There are certain mysteries that simply cannot be answered.
One of these is the question that asks about the purpose of Creation.
As one Hasidic rebbe said with respect to this very question, there is language in the Midrash to the effect that the Almighty had a taivah, a desire, and if you have a desire, you don’t ask why.
The language of the Midrash is very suggestive at this point because a taivah is something we can’t explain.
Answering a question about the “why” of Creation can be proved, philosophically, to be impossible.
You get to a point where you are asking questions that are unanswerable, not because you lack knowledge but because they are unanswerable by definition.
But perhaps we can say this much:
When you speak about the world from this point of view, it is, so to speak, a tour de force, an experiment in existence, an experiment of what I might call “conquering the utmost case.”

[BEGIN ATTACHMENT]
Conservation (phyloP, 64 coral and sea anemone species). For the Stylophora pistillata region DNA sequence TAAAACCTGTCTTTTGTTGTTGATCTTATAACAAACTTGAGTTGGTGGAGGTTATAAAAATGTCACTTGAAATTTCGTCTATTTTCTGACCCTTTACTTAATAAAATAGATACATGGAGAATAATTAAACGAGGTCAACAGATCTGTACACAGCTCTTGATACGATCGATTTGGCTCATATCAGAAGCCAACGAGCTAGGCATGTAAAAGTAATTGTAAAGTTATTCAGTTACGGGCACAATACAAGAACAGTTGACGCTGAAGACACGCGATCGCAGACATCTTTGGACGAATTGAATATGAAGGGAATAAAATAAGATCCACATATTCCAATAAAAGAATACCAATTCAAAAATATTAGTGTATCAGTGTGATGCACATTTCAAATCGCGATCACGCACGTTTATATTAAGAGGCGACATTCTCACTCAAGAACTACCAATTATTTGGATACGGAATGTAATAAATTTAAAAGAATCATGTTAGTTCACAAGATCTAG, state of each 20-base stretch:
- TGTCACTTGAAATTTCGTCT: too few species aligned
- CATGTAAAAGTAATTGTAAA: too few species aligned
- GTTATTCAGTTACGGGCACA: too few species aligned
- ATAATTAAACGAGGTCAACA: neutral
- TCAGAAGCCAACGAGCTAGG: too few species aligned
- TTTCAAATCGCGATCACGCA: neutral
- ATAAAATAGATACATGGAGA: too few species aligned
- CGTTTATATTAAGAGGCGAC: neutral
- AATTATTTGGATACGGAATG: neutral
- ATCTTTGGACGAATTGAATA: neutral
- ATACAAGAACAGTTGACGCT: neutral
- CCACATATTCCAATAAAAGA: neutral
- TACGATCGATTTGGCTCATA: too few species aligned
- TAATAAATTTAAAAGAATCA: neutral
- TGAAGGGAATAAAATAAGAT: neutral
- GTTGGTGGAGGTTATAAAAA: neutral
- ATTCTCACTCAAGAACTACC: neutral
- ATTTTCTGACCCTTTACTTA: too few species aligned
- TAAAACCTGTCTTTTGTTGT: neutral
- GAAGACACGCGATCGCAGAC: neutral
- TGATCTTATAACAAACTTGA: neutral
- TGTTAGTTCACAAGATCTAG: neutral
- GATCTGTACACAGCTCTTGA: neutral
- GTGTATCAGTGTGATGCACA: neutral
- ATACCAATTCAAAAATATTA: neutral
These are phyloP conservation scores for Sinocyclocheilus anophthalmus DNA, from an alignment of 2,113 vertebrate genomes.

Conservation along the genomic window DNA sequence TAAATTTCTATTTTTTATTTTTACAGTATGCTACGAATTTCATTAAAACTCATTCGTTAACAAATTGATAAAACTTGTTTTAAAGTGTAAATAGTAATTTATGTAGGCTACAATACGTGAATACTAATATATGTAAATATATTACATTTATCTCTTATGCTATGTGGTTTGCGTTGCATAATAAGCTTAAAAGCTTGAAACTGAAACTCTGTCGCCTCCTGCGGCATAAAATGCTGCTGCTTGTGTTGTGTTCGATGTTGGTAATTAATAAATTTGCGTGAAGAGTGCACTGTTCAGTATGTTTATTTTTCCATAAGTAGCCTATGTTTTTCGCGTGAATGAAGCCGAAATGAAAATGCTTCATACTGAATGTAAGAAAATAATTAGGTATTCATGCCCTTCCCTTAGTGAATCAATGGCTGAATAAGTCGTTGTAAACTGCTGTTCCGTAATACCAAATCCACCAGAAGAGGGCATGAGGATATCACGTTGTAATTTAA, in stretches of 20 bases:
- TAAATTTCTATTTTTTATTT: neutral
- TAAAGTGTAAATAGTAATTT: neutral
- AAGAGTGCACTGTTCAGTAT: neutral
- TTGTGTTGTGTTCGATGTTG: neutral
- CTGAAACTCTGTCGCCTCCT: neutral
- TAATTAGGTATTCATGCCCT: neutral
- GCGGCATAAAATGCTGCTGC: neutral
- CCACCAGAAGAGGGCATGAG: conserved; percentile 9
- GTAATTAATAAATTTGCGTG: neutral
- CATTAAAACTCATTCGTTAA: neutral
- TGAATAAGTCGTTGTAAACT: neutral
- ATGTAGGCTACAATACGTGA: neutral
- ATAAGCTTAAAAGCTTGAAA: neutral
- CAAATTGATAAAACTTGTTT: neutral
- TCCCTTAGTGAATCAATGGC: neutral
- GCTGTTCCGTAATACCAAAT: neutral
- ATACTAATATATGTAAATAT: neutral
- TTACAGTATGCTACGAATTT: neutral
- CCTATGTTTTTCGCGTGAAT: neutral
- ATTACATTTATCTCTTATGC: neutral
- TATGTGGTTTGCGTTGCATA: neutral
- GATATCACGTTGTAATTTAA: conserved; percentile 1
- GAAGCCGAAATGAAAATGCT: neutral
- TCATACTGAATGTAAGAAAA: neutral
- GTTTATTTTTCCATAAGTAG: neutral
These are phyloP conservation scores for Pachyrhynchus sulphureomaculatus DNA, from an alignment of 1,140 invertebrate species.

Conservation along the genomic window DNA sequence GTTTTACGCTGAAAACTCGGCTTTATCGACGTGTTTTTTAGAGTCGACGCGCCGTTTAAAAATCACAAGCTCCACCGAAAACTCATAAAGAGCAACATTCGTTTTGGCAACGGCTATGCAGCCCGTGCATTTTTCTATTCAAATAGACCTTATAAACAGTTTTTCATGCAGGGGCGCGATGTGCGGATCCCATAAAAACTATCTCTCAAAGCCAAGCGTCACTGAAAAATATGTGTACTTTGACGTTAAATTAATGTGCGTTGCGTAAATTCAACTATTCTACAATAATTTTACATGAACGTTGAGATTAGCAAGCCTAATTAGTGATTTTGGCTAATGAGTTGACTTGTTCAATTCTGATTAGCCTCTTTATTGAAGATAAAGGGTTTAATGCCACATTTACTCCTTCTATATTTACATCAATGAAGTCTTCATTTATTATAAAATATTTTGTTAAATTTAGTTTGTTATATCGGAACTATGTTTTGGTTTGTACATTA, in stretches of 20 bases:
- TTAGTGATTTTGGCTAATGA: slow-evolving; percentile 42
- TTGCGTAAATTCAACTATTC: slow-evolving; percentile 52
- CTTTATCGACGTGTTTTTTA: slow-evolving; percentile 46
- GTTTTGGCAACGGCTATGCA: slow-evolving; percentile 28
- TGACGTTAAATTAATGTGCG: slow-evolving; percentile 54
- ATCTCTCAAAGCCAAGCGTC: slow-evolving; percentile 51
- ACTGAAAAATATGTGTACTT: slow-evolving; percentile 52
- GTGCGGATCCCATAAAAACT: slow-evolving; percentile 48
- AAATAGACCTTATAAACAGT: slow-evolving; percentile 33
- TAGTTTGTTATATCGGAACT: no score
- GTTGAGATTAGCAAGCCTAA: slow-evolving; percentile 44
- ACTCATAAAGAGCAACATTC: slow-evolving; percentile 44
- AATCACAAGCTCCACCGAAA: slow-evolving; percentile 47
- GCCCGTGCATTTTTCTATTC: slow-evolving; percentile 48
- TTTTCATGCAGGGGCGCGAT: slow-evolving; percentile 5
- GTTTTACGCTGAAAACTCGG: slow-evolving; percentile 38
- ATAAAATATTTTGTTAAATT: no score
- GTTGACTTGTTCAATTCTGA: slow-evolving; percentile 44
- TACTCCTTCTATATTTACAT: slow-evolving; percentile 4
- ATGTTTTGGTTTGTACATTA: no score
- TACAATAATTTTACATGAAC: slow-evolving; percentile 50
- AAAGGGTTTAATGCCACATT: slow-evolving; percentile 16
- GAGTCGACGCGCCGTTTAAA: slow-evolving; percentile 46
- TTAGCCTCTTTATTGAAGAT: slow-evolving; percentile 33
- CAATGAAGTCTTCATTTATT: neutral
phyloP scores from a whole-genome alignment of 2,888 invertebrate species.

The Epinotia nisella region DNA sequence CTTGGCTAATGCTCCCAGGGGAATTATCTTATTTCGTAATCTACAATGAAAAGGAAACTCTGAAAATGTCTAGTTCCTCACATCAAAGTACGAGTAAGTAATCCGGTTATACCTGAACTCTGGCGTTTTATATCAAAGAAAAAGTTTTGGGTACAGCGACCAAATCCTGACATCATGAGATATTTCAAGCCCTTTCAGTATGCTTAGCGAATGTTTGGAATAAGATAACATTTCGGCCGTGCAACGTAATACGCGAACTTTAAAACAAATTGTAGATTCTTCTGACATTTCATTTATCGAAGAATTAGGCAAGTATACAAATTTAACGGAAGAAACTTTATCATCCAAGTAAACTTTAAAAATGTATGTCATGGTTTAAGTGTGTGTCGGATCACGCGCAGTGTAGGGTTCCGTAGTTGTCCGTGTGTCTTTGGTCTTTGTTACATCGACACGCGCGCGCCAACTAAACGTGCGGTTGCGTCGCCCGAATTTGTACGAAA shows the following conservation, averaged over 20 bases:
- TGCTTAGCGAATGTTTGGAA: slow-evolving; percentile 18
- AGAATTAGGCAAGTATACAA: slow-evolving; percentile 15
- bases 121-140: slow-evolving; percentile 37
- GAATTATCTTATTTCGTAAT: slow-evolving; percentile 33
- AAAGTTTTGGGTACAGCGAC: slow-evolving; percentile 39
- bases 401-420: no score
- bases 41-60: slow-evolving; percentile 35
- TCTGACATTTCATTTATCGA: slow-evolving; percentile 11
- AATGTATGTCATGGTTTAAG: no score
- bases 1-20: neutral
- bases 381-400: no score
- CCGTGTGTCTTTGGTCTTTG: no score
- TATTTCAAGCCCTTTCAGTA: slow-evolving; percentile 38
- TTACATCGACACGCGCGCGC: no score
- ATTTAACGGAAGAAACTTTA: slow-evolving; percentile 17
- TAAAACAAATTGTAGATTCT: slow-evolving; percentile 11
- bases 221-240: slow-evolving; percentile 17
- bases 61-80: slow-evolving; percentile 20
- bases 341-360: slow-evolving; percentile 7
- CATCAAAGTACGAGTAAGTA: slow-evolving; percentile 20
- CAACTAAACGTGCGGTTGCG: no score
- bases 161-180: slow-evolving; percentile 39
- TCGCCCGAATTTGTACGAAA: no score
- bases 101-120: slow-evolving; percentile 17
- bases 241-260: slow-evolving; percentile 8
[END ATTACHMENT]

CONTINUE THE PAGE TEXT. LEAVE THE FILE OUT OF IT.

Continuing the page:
In a way, existence in any other world is not “proof.”
Proof in the utmost case occurs only when you can do things under the worst of circumstances.
If I want to test a new car, the way that I test it is not on the smoothest of roads, under the best conditions.
To have a real road test to prove that a car really works, I have to put it under the worst conditions in which there is yet hope.
I cannot test it by driving it off a cliff, but I can test it on the roughest terrain where I must come to the edge of a cliff and have to stop.
How is a new airplane tested?
They put it under nearly impossible conditions, which the plane must withstand. Otherwise the whole experiment doesn’t prove anything.
The same with Creation.
Creation would have been pointless unless it was a Creation under precisely these difficult circumstances.
Theologically speaking, the worst possible world in which there is yet hope is the only world in which Creation makes sense.
–Rabbi Adin Steinsaltz